In exile in the U.S., Ethiopian journalist struggles forward

After almost a year in exile in America, an icy ocean away from his home in Ethiopia, journalist Samson Mekonnen, left, only recently received his work permit in Washington. In the interim, like most journalists undergoing the emotionally and financially grueling resettlement process, he has relied on friends, family, and international organizations like CPJ to support himself and his family while his petition for asylum navigates the bureaucratic waters.  

Back in Ethiopia, Mekonnen reported on everything from government corruption and famine to sports and social issues, earning the ire of the authorities as a result. After suffering nearly seven years of increasingly aggressive state brutality, the journalist told me he fled for his life in November 2009, along with his then-expecting wife.

“What makes life here so difficult is that nobody can understand the pain of what I’ve been through in Ethiopia,” said Mekonnen. “It makes everything hard. I can’t forget.”

Journalists under extreme threat have two painful options before them: to either remain in their home countries at the risk of suffering a fate like Sri Lankan journalist Lasantha Wickramatunga, who prophesied his own murder in an editorial written shortly before his death, or to flee and entirely and forsake the profession for which they have endured so much. At least 85 journalists fled their homes worldwide between June of 2009 and 2010, 42 from the continent of Africa alone, according to CPJ’s June 2010 exile report. Ethiopia, along with Somalia and Iran, marked the nations with the highest exile rate this last year, with 15 Ethiopian journalists leaving the country compared to only two between 2008 and 2009.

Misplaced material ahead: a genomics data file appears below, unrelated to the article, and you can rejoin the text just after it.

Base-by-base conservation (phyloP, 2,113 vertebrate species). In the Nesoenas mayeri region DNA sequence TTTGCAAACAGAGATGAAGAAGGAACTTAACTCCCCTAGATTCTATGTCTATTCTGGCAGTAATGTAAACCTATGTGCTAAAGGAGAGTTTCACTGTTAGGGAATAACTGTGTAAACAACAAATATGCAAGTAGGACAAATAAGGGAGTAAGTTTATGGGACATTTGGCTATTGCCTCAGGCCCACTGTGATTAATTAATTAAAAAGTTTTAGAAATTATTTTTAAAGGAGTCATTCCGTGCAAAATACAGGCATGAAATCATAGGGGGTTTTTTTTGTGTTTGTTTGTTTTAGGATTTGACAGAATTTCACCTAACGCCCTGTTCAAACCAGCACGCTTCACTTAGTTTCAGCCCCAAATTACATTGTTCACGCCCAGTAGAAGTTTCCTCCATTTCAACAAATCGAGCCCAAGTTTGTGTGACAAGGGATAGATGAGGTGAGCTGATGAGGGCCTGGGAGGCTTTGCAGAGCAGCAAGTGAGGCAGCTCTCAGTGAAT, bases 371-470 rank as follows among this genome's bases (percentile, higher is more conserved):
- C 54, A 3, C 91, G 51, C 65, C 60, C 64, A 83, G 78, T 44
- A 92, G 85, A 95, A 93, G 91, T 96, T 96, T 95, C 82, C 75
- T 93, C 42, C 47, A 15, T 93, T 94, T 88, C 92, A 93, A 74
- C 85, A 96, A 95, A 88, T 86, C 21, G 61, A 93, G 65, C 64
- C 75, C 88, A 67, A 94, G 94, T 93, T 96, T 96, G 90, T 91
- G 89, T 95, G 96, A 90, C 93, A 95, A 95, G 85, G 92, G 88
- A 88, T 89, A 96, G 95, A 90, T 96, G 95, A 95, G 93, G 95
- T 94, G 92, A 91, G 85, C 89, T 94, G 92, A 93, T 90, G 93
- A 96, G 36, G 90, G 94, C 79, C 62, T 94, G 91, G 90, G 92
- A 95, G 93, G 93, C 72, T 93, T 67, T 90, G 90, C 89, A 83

Less than one-third of all resettled journalists continue to work in the field, CPJ research shows. Even after surviving the lengthy bureaucratic asylum process with no legal allowances to support themselves, the linguistic and cultural differences they contend with can force accomplished journalists to take any employment opportunities they can find.

“Of course, I wish I could work as a journalist here in the U.S.,” Mekonnen told me recently, “But how am I to do it? My English skills are a barrier, I have no contacts. How can I be recognized for my experience? Where am I to start?” Even once asylum has been granted, there are few adequate resources–such as cultural orientation, affordable language classes, or job training services–for refugees.

As part of Ethiopia’s diaspora community, Mekonnen says he that expatriates cannot truly reach their countrymen even if they were to start reporting again. Only Internet-savvy users can circumvent the widespread censorship of foreign-based Web sites about politics and human rights, including CPJ’s homepage, which the Ethiopian government has blocked. Few Ethiopians regularly access the internet; connections are tiresomely slow. “Any news Web sites founded by overseas Ethiopians won’t reach the people back home,” he said. “The government would ban them right away, and, in any case, not many people have proper access to the Internet.”

However, despite the harsh realities of resettlement, Mekonnen is still optimistic. “Whatever else is said, we don’t give up in Ethiopia,” he insisted. “Even if we cannot reach the Ethiopian people from abroad, we can still reach the international community, and the USA, and urge them not to support a government which brutalizes its own citizens.”

Since the move to America, Mekonnen and his wife have been taking care of their months-old infant, born after their arrival. Now that his work permit has finally come through after almost a year of anxious waiting, the journalist says he and his family can embark on the heavy task of rebuilding their lives.